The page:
Wednesday, April 02, 2008

Subrogation

It seems that kudos might be in order for Wal-Mart after its decision not to attempt to collect money that former employee Deborah Shank won in a lawsuit after being permanently disabled in a traffic accident.

Shank was a Wal-Mart employee in 2000, when she was suffered permanent brain damage in the accident. She was covered under the company’s healthcare plan, and the company covered her medical expenses. But when the family won a suit against the trucking company involved in the accident, Wal-Mart sued the Shanks, seeking to be reimbursed for the money it paid out for Deborah’s care.

The practice of seeking reimbursement for healthcare costs from damages victims are awarded in lawsuits is called subrogation. It’s basically one way for insurance companies try to mitigate their risk and collect free money.

Wal-Mart’s insurance policy states that the company is entitled to this money, and the courts agreed. Wal-Mart sued and won. The Shanks appealed and lost. The Supreme Court, which made this ridiculous practice easier in a 2006 decision, refused to face the results of its past action, declining on March 17 not to hear the case.

Legally, Wal-Mart is entitled to collect that money and its decision not to attempt to collect it deserves praise because it brings a measure of peace to a family that so desperately needs it. But that doesn’t mean the decision doesn’t deserve scrutiny.

By pursuing this lawsuit, the company was taking a public-relations beating. Not that it cared: Just last month, after the Supremes turned a blind eye to this case, Wal-Mart mouthpiece Daphne Moore said, “It’s a very sad case, and we understand that people have a very emotional and sympathetic reaction,” but gave no indication that the company was planning to do anything but collect that money.

Another issue, which may better explain Wal-Mart‘s about face, is the practice of subrogation itself. The practice of collecting awards for someone else’s pain and suffering is very lucrative for the insurance industry, and Wal-Mart certainly didn’t want legislators examining the issue, especially when there’s a cause célèbre like the Shank case for them to rally around. It’s entirely possible that pressure was brought to bear by insurers who didn’t want to risk having having this revenue stream legislated away.

This whole mess is just one of many, many damaging commentaries on the state of healthcare in this country. And there are so few success stories unique to our system to balance them out. And this comes at a time when Elizabeth Edwards has called out John McCain for his shitty healthcare proposal. (In attempting to continue the disastrous policies of one “president” Bush, it appears McCain is invoking the campaign slogan of another President Bush: Stay the Course.) This case would not have happened in Canada. Or France. Or Norway. Or Spain. Or England. Or the Netherlands. Or Cuba. Or Portugal. Or Italy. Or Germany. Or Switzerland. Or Poland. Or Brazil. Or Argentina. Or Austria. Or Belgium. Or Bosnia. Or Bulgaria. Or Croatia. Or the Czech Republic. Or Denmark. Or Estonia. Or Finland. Or Georgia. Or Greece. Or Hungary. Or Iceland. Or Ireland. Or Malta, Or Liechtenstein. Or Luxembourg. Or Romania. Or Russia. Or Serbia. Or Slovakia. Or Slovenia. Or Sweden. Or Australia. Or new Zealand. Or Brunei. Or India. Or Kuwait. Or Qatar. Or the United Arab Emirates. Or Saudi Arabia. Or Israel. Or Japan. Or Malaysia. Or South Korea. Or Seychelles. Or Sri Lanka. Or Taiwan. Or Thailand. Or Chile. Or Costa Rica. Or Uruguay.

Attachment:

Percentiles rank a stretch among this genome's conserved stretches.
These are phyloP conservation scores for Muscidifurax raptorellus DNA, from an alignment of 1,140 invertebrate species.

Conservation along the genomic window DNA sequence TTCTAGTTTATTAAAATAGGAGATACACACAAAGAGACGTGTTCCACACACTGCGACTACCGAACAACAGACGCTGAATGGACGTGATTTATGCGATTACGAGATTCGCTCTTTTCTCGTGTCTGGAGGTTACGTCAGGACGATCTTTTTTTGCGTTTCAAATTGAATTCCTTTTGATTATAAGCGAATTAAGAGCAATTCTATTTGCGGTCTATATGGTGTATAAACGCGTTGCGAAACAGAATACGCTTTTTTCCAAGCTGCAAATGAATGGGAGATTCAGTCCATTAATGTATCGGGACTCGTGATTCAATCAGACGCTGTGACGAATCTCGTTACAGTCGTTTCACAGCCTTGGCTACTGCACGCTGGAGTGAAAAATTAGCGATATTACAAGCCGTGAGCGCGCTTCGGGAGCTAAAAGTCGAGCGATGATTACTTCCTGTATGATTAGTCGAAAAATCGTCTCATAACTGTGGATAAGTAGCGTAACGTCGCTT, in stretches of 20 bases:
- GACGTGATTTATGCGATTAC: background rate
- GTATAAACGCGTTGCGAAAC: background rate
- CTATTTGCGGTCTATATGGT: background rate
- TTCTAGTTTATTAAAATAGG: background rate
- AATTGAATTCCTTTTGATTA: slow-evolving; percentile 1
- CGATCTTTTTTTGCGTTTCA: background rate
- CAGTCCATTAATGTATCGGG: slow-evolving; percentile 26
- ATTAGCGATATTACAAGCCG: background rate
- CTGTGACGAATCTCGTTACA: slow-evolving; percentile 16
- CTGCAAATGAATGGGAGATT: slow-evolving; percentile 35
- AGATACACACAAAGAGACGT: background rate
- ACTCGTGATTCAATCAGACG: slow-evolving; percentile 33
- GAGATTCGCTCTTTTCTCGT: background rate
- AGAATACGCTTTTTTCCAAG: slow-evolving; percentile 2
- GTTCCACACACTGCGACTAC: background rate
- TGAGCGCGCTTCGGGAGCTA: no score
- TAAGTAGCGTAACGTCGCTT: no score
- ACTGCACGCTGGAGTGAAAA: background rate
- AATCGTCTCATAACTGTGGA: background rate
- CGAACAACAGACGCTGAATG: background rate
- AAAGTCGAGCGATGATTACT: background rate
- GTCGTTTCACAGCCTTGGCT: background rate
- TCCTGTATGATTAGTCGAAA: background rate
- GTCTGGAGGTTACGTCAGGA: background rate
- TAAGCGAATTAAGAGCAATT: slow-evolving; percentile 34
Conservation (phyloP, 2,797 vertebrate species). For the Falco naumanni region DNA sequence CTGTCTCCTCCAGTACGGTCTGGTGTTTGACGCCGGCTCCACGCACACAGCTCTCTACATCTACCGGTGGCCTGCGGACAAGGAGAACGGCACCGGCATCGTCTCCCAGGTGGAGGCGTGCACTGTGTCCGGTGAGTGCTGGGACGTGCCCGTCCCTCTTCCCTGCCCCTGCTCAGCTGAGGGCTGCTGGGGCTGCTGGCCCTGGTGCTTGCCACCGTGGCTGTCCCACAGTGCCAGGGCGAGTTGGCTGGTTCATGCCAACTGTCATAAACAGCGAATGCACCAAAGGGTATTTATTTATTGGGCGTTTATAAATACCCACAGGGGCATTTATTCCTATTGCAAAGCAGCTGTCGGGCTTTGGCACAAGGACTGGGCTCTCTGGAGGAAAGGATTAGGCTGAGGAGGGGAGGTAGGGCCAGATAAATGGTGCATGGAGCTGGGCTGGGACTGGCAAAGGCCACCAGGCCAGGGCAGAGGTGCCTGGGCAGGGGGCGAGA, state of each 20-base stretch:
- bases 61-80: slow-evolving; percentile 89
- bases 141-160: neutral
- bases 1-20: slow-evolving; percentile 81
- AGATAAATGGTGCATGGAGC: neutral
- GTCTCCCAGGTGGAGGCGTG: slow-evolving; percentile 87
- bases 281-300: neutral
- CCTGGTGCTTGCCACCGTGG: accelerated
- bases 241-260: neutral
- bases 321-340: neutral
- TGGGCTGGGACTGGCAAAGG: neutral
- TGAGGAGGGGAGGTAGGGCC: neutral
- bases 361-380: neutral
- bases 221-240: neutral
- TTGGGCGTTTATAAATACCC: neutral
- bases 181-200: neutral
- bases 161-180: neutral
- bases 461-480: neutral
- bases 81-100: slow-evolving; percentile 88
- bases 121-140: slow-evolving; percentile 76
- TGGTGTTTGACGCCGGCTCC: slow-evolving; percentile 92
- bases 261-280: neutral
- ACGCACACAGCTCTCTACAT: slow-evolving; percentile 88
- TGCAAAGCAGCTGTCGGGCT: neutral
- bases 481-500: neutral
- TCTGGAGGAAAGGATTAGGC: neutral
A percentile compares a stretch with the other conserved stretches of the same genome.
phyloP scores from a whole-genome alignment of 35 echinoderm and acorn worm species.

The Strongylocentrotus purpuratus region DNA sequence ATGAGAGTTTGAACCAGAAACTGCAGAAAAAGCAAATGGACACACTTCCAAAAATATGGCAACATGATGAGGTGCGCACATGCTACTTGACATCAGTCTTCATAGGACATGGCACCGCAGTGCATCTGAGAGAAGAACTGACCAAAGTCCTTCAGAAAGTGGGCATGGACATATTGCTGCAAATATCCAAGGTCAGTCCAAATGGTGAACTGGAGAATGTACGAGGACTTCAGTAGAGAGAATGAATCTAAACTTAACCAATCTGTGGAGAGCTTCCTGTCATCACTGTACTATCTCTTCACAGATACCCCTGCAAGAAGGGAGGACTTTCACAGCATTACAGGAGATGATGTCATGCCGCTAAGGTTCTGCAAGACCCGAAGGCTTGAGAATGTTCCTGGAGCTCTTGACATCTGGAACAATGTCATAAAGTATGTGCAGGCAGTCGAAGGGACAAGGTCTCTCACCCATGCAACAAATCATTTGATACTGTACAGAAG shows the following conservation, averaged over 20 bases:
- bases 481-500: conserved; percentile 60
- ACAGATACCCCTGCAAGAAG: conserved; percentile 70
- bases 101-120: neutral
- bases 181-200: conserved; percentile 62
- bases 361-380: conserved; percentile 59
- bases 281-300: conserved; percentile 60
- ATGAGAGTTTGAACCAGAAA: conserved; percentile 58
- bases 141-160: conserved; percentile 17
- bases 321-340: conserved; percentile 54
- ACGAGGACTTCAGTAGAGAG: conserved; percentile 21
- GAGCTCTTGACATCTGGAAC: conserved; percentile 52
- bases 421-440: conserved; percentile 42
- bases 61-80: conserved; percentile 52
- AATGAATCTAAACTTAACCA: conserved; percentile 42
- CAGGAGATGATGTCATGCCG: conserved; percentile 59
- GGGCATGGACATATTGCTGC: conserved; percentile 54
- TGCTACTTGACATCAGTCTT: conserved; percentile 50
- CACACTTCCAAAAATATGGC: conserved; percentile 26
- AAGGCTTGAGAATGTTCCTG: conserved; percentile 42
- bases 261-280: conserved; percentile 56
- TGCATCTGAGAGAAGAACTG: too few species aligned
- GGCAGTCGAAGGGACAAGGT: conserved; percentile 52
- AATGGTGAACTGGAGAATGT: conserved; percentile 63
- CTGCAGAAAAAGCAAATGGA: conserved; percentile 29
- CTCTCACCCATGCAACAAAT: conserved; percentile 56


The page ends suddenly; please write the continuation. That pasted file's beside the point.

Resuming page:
(I just have to point out that I copied and pasted most of that list. But even just typing “Or” took a while. I’m glad that so many countries have sensible healthcare, but it’s so disappointing that we are not among them.)

Anyway, I’m glad Wal-Mart decided to let the Shanks put those funds toward Deborah’s care. I’m on the record as skeptical about its motives, but at the end of the day — nearly three years after suing the Shanks and nearly eight years after Deborah’s horrible accident — the company did the right thing. And, for the Shanks, that’s probably all that matters.

God bless the Shank family.

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